Wednesday, January 04, 2006

Breaking through the slush pile

I'm not normally a fan of "ambush journalism," but this report from today's New York Times really pulls it off: it both confirms a previously held belief that you never quite put into words, and it tells you how bad things have become. (Which are really the twin goals of all ambush journalism.)

In all truth, I think that the Times has it wrong. The natural conclusion is not that today's editors and agents couldn't tell a great writer if one landed in their laps. In all truth, the more natural conclusion would be that today's editors and agents are shockingly poorly read, (I would have expected at least a letter or two with stern warnings of the consequences of plagarism) but there is an even simpler explanation.

The slush pile isn't being read (or, more accurately, isn't being given more than a cursory glance). I think this is true here in the US, and I would expect it to be even more true in the UK (keep in mind that the London Sunday Times actually conducted the experiment in question), where common wisdom has been for ages that publishers will publish reams of crap from an established author before even looking at a new talent, no matter how promising.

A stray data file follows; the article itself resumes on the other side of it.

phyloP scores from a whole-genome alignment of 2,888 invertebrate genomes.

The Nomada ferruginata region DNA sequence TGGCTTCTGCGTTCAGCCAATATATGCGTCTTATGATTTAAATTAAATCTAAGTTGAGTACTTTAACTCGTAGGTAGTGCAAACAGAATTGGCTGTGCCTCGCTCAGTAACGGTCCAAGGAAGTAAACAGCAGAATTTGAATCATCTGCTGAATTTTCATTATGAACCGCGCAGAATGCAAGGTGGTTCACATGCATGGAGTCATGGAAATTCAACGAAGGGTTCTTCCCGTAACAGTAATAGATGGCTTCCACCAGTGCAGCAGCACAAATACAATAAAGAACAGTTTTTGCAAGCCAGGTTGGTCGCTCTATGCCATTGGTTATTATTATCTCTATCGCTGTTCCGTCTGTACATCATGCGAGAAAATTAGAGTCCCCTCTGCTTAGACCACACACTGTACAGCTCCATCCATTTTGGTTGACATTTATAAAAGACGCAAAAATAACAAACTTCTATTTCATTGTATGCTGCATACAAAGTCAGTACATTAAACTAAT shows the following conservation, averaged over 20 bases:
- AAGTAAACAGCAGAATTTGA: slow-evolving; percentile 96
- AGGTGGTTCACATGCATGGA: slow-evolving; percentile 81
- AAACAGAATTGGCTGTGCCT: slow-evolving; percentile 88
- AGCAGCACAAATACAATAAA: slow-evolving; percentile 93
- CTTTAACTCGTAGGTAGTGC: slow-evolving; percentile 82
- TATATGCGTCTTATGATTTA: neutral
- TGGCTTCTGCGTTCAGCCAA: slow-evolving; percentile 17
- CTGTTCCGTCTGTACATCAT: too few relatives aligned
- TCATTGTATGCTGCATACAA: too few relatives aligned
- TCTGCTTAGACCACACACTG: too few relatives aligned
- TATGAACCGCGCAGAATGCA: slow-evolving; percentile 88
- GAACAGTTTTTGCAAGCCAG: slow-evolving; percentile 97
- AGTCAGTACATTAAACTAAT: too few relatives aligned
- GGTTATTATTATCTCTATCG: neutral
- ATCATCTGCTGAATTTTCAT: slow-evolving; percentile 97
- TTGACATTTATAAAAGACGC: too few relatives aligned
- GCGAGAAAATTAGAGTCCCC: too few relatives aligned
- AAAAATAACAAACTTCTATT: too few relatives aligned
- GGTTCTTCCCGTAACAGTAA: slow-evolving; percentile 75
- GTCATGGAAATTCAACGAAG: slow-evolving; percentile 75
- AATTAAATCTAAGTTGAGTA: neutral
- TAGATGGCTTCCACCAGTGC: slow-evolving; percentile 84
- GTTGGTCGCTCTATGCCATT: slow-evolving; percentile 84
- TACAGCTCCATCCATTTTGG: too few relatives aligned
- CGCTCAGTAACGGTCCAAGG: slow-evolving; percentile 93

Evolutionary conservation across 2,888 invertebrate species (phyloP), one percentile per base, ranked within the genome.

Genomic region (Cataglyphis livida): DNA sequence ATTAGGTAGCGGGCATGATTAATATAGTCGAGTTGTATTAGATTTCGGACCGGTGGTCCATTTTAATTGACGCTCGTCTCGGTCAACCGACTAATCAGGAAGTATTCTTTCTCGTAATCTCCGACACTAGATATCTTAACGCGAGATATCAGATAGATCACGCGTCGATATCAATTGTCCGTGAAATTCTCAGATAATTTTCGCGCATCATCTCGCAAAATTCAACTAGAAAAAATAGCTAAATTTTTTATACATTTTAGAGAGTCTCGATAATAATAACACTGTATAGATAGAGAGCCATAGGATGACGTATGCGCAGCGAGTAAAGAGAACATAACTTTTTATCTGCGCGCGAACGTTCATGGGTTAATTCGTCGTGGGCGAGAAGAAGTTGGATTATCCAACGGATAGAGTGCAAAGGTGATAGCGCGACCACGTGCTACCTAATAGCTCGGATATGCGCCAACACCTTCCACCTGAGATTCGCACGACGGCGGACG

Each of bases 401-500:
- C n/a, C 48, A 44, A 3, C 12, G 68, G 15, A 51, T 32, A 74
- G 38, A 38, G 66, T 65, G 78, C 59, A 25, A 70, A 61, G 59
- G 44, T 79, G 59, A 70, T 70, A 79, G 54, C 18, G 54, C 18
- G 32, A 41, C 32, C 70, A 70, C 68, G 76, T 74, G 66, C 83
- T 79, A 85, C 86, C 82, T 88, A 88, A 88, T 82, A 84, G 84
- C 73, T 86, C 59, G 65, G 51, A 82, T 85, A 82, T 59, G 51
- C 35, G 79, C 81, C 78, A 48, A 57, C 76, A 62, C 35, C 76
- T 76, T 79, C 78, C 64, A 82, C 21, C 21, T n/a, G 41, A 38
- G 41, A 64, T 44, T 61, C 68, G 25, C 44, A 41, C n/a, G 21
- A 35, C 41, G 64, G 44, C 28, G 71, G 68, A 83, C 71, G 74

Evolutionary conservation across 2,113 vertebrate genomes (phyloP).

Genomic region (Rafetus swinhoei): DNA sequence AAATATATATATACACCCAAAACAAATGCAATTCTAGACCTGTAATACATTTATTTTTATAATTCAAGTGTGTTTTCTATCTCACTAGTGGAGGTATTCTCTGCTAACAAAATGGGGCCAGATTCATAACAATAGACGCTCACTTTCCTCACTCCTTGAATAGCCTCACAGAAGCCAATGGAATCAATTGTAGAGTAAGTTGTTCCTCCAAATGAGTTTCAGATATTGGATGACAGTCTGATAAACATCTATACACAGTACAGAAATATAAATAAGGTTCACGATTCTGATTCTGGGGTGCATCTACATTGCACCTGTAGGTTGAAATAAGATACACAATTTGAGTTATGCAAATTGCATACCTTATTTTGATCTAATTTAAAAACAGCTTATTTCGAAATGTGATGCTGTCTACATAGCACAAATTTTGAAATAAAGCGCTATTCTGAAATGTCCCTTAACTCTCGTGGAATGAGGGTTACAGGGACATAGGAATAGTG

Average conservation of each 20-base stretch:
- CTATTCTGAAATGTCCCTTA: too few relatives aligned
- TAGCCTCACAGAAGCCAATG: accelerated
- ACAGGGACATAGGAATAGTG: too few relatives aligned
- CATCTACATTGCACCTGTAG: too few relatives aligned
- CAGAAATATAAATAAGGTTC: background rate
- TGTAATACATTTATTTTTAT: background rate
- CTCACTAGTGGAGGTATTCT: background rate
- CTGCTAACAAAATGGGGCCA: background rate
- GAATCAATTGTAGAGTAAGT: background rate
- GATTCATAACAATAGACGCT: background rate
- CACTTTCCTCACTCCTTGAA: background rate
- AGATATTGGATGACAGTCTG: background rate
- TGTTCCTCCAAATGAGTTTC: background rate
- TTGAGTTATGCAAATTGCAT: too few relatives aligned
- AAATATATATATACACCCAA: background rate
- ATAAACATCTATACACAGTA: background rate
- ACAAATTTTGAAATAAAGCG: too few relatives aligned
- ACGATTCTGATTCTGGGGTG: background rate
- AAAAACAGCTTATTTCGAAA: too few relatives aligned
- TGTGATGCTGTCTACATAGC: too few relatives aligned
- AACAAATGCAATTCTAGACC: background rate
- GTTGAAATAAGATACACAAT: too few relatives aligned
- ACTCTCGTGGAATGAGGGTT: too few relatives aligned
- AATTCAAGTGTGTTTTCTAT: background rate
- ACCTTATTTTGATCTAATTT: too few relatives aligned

The real lesson is that no aspiring writer should look at any publisher as their knight on a white horse. Whitman famously self-published (so, for that matter, did Tom Clancy), perhaps we should as well.

1 comment:

Tim said...

One thought I had was "Hmm, maybe the Booker Prize was given to some really crappy books in the '70s." ;-)

Seriously, though -- isn't it plausible that an American literary editor or agent in 2005 is looking for something different from what the Booker committee was looking for in the UK thirty years ago? Not only do tastes and markets both change, I think anyone would be justified in being less than thrilled by something that read like a competent but old-fashioned imitation. How well are Stanley Middleton's books selling these days?

I mean, I could pull out manuscripts by Sully Prudhomme, Theodor Mommsen, and Bjørnstjerne Bjørnson (the first three winners of the Nobel Prize in Literature) and shop them around as if they were mine, but I wouldn't expect anyone to be interested.